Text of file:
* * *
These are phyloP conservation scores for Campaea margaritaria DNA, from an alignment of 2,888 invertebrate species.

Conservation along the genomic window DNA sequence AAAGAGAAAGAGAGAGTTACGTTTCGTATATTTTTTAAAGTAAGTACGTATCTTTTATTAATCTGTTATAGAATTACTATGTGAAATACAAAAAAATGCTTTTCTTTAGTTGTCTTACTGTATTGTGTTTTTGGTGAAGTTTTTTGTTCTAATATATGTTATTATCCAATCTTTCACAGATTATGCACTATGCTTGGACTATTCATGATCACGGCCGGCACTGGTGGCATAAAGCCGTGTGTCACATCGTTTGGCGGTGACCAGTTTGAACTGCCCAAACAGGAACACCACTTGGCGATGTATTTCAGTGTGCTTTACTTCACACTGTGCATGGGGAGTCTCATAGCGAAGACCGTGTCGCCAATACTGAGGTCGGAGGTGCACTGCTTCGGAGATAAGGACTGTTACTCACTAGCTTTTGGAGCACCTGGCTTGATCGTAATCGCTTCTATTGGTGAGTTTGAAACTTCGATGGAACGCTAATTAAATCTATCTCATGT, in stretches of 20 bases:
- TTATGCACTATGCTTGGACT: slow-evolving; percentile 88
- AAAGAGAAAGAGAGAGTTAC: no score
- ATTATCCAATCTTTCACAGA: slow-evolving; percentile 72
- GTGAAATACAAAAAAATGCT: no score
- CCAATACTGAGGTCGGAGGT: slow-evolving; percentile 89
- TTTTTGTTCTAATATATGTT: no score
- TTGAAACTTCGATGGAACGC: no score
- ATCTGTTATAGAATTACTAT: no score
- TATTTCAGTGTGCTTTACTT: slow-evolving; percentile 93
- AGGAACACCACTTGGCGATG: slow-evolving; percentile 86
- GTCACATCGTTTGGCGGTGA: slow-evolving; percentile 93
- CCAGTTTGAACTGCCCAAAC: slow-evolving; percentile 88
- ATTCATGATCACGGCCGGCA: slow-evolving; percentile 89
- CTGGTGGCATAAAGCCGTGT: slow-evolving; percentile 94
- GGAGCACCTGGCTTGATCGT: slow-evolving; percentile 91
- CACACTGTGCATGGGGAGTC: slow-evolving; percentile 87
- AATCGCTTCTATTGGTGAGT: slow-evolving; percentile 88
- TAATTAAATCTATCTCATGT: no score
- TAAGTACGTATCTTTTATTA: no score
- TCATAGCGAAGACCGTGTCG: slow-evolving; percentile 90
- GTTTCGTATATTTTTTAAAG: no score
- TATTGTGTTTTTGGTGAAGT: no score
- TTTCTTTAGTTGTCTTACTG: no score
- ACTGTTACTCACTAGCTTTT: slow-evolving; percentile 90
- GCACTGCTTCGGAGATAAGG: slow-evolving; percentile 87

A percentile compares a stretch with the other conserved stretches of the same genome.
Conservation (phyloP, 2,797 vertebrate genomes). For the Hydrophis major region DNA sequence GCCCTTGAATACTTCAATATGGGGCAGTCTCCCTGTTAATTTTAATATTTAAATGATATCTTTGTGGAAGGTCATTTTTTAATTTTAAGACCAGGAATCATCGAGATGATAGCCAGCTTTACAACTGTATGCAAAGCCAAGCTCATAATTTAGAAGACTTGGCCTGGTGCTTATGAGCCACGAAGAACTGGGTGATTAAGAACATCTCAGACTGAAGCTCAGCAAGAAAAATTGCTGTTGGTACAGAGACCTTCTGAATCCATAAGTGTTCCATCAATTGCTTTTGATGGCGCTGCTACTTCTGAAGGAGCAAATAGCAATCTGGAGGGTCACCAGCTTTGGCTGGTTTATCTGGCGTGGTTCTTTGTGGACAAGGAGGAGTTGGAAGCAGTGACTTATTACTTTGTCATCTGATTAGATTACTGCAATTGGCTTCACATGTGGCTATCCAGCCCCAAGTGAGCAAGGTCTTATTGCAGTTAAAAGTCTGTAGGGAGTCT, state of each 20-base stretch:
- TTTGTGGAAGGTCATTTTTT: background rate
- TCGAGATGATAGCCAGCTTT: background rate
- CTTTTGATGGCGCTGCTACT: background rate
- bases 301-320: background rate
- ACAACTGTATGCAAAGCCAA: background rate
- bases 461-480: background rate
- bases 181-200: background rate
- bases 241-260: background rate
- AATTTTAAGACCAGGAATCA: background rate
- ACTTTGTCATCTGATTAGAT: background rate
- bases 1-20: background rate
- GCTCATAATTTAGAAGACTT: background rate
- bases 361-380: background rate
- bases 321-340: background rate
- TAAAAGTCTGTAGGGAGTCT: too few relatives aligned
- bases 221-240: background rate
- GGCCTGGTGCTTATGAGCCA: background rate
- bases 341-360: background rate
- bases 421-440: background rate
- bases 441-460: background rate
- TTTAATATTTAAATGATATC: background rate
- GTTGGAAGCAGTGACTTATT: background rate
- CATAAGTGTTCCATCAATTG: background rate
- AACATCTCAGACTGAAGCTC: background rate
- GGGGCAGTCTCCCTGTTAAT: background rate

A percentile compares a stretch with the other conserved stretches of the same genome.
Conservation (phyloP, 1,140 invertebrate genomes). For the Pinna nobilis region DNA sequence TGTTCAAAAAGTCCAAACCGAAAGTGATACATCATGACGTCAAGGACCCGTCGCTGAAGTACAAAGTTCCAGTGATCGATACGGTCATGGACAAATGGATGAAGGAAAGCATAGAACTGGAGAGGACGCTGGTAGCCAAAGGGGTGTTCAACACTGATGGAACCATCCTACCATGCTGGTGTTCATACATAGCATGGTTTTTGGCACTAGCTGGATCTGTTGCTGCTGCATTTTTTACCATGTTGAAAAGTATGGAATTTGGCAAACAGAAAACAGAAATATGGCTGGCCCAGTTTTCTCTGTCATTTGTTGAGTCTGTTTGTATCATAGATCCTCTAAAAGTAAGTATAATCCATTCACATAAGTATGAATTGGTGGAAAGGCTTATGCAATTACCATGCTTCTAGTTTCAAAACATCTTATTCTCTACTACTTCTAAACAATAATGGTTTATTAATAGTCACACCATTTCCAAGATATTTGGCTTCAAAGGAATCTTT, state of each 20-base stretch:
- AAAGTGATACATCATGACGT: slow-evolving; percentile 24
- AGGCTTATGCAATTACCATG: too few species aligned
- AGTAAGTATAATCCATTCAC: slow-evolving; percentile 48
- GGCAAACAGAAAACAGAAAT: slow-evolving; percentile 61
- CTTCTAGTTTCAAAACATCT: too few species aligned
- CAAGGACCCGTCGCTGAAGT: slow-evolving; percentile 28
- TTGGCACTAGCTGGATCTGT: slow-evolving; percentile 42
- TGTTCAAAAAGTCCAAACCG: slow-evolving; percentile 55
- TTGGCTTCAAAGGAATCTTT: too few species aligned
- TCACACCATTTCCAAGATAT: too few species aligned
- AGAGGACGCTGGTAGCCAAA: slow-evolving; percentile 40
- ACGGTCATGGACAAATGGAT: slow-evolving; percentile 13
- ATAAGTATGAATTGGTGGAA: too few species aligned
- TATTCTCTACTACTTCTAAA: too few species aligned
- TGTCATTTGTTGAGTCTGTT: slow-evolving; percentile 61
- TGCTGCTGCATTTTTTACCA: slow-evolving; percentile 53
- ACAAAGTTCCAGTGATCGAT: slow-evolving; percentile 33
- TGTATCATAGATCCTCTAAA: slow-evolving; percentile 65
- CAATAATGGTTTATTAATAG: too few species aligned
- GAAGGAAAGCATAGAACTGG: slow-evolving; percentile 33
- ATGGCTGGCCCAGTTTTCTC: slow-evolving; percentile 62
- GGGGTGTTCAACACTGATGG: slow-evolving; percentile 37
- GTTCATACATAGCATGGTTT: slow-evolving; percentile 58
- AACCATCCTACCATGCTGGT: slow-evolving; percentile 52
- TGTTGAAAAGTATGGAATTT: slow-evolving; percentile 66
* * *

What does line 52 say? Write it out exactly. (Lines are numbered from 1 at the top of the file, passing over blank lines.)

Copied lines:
- CATAAGTGTTCCATCAATTG: background rate